Sunday, August 2, 2015

Plastic Pleasures

“Lovers of print are simply confusing the plate for the food.”  ― Douglas Adams

To many of us who love books, the printing press may be the greatest scientific achievement of all time. I mean, sure, without fire we wouldn’t have pizza and without the wheel there wouldn’t be a way to deliver pizza, but what is the point of a piping hot one with extra cheese if I don’t have a book to read while I absently shove slices in my mouth? Ok, that’s it with the pizza references, but the point of this is to say that people really, really, really love printed books.

And why wouldn’t they? First of all, it’s been around for a long time. It’s how we define books. It’s how our grandparents defined books. It’s how THEIR grandparents defined books, meandering back to the 1400s. Printed books are there in our bones, because they haven’t really changed in so long. We didn’t have any problem going from vinyl records, to cassettes, to CDs, to MP3, and that happened within a couple of generations. Nor do we yearn for when watching a movie at home meant lugging out the VCR and running to the video library three blocks away for a video tape that was just as likely to get wrapped up in the inner workings of the player as it was to provide an evening’s entertainment. Our music is digital, our movies are digital, our games are digital, so why do so many intelligent, reasonable people begin frothing at the mouth when the discussion turns to our books being digital?

Because they’re not wrong. There’s something about holding a book, about running ones fingers across the spine, about opening up a random page and glancing over the words. We don’t just read books. We feel books, and smell books, and touch books and sometimes, if the books are called 50 Shades of Gray, we throw books across the room in rage, but that’s neither here nor there. Books are warm and colourful and voluminous (literally). A stacked bookshelf, ceiling high, is a better adornment for any room than the world’s most expensive wallpaper. When choosing between digital and printed, the battle always comes down to aesthetics vs. practicality. And that’s the point of this post. To discover and discuss the aesthetic joys of digital.

It’s wise to remember that even the printing press was created out of a need for practicality. Books were the best way to codify and spread knowledge and information, but it was impossible to do that with the gigantic handwritten volumes of the day. The point was to speed up the process of making copies, not provide aesthetic joys. That came later, and it came because the size, shape and feel of a book became associated with memories. Practicality followed aesthetic pleasure. Hell, I bet someone complained when this newfangled thing called paper came in and made the “carvings on stone slabs” technology obsolete. This is what makes me sure that readers a few generations henceforth will find things to love about ereaders and digital books just the way we love printed volumes. The question is, what will they love?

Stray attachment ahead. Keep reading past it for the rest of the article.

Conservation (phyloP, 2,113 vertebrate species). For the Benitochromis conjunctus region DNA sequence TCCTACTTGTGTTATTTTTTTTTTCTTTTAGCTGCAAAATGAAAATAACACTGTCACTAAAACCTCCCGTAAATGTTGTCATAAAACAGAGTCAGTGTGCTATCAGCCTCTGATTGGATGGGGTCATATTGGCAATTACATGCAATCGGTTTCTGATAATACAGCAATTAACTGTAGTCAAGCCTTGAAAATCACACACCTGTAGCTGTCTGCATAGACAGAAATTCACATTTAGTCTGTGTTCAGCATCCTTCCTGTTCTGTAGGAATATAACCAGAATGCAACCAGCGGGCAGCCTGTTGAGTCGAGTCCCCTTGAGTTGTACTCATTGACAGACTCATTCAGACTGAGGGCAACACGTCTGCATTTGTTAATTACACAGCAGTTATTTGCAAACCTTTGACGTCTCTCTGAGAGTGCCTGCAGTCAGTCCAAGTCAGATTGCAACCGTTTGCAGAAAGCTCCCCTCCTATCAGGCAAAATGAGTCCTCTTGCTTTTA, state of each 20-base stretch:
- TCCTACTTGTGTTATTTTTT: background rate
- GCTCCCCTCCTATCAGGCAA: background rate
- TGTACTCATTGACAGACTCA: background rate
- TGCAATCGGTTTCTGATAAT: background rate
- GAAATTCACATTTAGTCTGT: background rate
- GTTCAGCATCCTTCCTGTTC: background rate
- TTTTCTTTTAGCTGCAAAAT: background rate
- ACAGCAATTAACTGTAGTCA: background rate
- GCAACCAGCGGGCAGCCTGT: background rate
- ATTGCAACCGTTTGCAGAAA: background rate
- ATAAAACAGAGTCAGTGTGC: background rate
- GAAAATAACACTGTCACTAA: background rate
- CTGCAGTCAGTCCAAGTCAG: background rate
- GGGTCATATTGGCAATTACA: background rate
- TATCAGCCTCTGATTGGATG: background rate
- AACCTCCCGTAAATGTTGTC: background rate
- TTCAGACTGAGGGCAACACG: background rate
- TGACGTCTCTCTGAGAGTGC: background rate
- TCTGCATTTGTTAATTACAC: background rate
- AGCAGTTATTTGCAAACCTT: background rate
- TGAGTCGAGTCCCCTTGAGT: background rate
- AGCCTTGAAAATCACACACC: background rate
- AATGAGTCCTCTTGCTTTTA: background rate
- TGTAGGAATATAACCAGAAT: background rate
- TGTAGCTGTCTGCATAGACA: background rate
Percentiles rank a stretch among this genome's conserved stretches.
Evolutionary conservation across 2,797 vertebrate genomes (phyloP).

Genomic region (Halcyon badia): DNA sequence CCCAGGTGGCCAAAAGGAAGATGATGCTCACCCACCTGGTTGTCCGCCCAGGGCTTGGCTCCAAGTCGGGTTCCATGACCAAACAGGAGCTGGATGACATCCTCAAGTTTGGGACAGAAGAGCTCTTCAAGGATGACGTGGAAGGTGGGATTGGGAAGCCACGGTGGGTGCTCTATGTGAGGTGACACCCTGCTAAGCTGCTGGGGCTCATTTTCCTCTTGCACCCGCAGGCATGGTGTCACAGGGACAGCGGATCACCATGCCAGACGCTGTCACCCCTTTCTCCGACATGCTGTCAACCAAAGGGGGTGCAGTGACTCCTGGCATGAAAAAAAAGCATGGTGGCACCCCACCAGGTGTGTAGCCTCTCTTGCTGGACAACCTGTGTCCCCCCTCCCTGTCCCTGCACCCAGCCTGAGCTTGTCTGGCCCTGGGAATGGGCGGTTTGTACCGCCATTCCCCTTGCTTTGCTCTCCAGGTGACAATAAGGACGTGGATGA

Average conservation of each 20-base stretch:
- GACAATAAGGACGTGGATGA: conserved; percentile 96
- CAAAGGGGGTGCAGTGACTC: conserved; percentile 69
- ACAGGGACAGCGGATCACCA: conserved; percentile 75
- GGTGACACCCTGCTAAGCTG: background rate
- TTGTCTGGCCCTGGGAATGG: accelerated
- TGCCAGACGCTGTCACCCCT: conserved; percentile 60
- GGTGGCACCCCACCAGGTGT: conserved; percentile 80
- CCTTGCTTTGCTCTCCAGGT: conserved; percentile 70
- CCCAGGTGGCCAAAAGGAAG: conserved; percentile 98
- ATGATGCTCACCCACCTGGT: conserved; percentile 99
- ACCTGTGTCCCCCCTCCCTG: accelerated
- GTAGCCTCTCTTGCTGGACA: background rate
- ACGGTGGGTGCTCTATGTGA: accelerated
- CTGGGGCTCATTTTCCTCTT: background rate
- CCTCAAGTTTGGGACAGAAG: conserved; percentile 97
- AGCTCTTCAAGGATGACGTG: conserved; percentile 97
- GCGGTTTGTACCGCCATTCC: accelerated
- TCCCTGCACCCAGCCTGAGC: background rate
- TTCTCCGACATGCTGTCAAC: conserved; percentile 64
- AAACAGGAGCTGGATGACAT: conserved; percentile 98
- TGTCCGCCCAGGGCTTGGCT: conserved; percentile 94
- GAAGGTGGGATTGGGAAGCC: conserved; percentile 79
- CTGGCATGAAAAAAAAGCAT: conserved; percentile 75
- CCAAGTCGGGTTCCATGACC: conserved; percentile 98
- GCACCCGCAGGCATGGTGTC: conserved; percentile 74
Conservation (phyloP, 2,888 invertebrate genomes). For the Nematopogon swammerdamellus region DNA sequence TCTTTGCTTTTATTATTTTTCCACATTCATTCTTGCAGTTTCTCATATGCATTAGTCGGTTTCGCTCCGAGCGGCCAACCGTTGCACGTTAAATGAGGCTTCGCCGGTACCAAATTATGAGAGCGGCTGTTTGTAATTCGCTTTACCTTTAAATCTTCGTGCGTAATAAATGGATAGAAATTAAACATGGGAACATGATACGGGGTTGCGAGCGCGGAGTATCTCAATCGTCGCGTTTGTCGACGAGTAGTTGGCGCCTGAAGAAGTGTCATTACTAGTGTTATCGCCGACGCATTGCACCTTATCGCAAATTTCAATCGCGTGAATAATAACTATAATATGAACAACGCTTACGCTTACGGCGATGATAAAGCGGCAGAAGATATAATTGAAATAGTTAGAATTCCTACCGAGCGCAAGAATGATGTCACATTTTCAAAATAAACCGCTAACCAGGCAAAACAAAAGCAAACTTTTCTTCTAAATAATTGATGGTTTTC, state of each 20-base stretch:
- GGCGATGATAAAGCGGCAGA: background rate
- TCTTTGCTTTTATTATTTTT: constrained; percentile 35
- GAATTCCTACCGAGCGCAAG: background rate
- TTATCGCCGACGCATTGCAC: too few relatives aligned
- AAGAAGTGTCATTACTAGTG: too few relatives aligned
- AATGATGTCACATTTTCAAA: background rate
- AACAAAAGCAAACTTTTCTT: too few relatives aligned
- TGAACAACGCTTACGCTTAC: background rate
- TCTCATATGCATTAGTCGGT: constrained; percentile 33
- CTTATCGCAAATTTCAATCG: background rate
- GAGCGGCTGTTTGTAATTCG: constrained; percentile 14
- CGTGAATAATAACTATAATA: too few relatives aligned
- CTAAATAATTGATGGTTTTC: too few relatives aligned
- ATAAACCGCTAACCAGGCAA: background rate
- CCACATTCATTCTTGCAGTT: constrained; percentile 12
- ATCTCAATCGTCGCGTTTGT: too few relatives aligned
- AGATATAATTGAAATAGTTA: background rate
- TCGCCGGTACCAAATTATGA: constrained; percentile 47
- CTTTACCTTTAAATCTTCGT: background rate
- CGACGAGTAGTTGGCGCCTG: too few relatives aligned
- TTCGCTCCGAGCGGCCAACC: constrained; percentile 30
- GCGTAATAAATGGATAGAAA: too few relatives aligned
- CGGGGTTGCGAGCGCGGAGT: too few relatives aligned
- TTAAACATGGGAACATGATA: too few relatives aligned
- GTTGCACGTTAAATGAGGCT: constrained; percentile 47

Will they love the fact that going on vacation doesn’t mean having to choose only five of the fifteen or so books they will be reading over the next few weeks? Will they be thrilled by the way the ebook reader glows in the night…a luminous square of literature in the dark, and the rest of the world forgotten? Or will they delight in the fact that no book will go out of print. Ever.  Will they appreciate how wondrous it is that ancient philosophical texts and the latest prize winning fiction is available to them instantly? I do. It’s a thrill, a tingle in the base of my spine that I can only call an aesthetic pleasure. One that goes beyond the realm of the physical object and is almost, dare I say, magical? Yes, I recognize the aesthetic pleasures of a printed book. It’s why I have hundreds and celebrate the book fair as my own personal Christmas. But I also derive a different kind of aesthetic pleasure from a digital book. Fittingly, this is based on less tangible things, and more virtual, but it’s aesthetic no doubt, going beyond the realm of the words on the glowing screen. It’s the pleasure of more worlds to explore, more ideas to discover and more things to learn than I ever could, if I just stuck one way of thinking. Besides, printed books are not going away anytime soon, if ever. After all, we’ll always have 50 shades, and throwing my Kindle across the room get’s real expensive, real quick.